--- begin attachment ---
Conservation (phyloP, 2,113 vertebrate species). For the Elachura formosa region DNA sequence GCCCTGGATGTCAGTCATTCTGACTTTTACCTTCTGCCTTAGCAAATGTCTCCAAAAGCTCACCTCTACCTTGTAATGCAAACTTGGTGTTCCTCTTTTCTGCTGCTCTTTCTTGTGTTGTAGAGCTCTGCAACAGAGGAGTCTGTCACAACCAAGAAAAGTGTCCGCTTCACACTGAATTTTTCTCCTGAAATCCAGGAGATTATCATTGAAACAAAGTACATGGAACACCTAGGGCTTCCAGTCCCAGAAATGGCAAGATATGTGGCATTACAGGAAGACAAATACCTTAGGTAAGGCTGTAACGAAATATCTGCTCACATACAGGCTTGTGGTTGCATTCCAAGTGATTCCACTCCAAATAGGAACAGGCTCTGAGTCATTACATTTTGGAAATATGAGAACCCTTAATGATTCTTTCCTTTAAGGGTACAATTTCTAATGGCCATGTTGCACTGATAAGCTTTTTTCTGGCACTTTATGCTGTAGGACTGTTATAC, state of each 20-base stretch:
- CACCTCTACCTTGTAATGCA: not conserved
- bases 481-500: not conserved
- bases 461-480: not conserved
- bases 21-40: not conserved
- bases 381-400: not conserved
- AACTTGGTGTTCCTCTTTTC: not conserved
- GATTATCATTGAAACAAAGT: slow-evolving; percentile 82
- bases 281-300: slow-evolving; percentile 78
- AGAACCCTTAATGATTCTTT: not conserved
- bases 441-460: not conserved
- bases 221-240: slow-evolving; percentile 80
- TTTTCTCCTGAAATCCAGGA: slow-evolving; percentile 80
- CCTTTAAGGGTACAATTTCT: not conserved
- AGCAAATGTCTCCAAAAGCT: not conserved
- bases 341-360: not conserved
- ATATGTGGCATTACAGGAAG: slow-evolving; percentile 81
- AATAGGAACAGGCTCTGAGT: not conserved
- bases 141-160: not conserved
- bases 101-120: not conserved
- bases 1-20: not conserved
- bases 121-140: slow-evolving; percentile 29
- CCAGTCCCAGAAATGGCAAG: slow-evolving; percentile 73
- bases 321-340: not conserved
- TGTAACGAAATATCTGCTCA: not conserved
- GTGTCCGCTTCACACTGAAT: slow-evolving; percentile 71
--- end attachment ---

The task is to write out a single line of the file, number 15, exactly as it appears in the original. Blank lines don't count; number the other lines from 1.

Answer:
- AGCAAATGTCTCCAAAAGCT: not conserved